Imaggeo is the EGU’s online open access geosciences image repository. All geoscientists (and others) can submittheir photographs and videos to this repository and, since it is open access, these images can be used for free by scientists for their presentations or publications, by educators and the general public, and some images can even be used freely for commercial purposes. Photographers also retain full rights of use, as Imaggeo images are licensed and distributed by the EGU under a Creative Commons licence. Submit your photos at http://imaggeo.egu.eu/upload/.

Is it an earthquake, a nuclear test or a hurricane? How seismometers help us understand the world we live in

Is it an earthquake, a nuclear test or a hurricane? How seismometers help us understand the world we live in

Although traditionally used to study earthquakes, like today’s M 8.1 in Mexico,  seismometers have now become so sophisticated they are able to detect the slightest ground movements; whether they come from deep within the bowels of the planet or are triggered by events at the surface. But how, exactly, do earthquake scientists decipher the signals picked up by seismometers across the world? And more importantly, how do they know whether they are caused by an earthquake, nuclear test or a hurricane?  

To find out we asked Neil Wilkins (a PhD student at the University of Bristol) and Stephen Hicks (a seismologist at the University of Southampton) to share some insights with our readers.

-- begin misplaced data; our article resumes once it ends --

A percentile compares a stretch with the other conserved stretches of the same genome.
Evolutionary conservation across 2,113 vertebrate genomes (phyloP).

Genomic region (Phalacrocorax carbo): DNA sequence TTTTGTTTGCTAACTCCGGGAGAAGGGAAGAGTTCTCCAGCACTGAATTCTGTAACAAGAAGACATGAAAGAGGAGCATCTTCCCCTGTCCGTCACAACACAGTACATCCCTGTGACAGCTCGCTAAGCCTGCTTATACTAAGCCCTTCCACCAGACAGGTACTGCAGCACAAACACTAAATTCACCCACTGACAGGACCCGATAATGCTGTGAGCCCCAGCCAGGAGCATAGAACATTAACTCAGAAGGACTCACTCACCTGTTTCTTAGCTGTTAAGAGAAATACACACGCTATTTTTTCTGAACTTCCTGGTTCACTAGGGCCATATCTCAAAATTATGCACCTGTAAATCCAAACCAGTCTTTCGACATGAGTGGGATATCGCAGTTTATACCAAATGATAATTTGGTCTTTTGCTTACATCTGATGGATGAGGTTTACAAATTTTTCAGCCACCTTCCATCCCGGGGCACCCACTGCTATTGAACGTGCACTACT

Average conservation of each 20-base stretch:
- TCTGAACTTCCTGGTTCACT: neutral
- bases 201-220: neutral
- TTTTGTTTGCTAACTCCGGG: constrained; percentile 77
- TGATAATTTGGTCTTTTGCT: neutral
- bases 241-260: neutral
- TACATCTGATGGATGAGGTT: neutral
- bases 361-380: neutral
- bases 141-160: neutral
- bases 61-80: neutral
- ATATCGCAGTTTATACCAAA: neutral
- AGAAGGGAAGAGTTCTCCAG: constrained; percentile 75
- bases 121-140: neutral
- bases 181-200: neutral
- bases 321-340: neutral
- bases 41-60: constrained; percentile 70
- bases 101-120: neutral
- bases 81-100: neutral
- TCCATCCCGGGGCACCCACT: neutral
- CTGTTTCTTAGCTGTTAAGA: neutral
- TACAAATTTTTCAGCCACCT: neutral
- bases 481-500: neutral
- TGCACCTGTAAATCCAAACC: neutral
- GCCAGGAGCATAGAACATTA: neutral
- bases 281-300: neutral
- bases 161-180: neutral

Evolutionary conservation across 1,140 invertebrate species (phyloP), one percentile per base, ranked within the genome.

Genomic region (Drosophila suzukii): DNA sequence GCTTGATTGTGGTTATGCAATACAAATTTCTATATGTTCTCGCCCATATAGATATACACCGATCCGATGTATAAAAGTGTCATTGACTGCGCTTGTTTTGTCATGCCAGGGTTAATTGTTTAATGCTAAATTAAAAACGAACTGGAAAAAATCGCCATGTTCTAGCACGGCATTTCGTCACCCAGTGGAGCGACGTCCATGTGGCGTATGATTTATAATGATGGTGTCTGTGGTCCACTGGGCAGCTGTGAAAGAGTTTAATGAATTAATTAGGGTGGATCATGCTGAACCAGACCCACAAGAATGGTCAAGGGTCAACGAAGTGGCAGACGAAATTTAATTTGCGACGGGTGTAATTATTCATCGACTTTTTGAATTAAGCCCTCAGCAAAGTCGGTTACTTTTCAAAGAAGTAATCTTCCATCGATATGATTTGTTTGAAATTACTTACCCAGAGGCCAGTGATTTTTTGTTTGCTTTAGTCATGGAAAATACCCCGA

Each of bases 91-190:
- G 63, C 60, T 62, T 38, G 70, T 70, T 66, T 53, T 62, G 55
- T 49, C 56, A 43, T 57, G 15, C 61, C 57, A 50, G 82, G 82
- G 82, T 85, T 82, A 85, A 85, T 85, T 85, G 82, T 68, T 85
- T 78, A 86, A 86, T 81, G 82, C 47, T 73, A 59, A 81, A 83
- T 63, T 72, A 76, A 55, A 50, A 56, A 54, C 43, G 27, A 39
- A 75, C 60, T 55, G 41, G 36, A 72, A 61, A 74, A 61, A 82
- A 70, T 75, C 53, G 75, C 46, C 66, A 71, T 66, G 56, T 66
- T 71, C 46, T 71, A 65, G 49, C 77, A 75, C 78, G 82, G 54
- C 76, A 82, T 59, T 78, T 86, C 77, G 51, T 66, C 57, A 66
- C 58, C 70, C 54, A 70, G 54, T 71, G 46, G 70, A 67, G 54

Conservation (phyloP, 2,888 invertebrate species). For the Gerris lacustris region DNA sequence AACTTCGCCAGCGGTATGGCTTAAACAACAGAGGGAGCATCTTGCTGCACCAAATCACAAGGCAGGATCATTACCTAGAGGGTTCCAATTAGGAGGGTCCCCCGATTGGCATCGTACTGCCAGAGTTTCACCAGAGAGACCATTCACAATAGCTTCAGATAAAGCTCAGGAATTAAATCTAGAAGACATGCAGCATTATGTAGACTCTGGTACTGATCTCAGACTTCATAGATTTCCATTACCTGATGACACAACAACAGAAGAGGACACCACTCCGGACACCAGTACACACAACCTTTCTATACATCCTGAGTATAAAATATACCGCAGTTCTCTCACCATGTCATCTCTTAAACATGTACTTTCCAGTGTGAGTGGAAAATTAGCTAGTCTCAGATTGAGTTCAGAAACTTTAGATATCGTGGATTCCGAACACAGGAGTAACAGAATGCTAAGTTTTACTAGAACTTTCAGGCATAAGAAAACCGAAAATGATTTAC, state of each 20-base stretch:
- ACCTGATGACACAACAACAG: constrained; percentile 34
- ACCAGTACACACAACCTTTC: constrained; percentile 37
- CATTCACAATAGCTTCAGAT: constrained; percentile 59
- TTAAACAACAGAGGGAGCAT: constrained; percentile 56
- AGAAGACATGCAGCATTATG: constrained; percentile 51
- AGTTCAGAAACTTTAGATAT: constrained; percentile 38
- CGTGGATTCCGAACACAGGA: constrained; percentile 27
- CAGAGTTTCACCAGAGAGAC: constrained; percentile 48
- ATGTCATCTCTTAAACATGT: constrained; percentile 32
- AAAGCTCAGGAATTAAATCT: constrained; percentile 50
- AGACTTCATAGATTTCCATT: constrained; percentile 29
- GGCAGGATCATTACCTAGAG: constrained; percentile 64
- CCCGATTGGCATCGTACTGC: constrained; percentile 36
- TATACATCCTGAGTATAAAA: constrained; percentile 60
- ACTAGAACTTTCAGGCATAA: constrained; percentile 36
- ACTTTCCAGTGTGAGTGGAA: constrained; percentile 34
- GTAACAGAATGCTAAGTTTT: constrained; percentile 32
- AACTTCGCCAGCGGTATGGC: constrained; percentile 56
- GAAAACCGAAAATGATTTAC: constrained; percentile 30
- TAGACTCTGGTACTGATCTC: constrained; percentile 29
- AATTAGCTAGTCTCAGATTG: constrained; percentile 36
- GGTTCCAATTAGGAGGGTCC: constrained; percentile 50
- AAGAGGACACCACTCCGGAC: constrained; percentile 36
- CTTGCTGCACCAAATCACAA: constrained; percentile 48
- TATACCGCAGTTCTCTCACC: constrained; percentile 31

Seismometers are highly sensitive and they are able to detect a magnitude 5 earthquake occurring on the other side of the planet. Also, most seismic monitoring stations have sensors located within a couple of meters of the ground surface, so they can be fairly susceptible to vibrations at the surface. Seismologists can “spy” on any noise source, from cows moving in a nearby field to passing trucks and trains.

A nuclear test

On Sunday the 3rd of September, North Korea issued a statement announcing it had successfully tested an underground hydrogen bomb. The blast was confirmed by seismometers across the globe. The U.S.  Geological Survey registered a 6.3 magnitude tremor, located at the Punggye-ri underground test site, in the northwest of the country. South Korea’s Meteorological Administration’s earthquake and volcano center also detected what is thought to be North Korea’s strongest test to date.

However they occur, explosions produce ground vibrations capable of being detected by seismic sensors. Mining and quarry blasts appear frequently at nearby seismic monitoring stations. In the case of nuclear explosions, the vibrations can be so large that the seismic waves they produce can be picked up all over the world, as in the case of this latest test.

It was realised quite early in the development of nuclear weapons that seismology could be used to detect such tests. In fact, the need to have reliable seismic data for monitoring underground nuclear explosions led in part to the development of the Worldwide Standardized Seismograph Network in the 1960s, the first of its kind.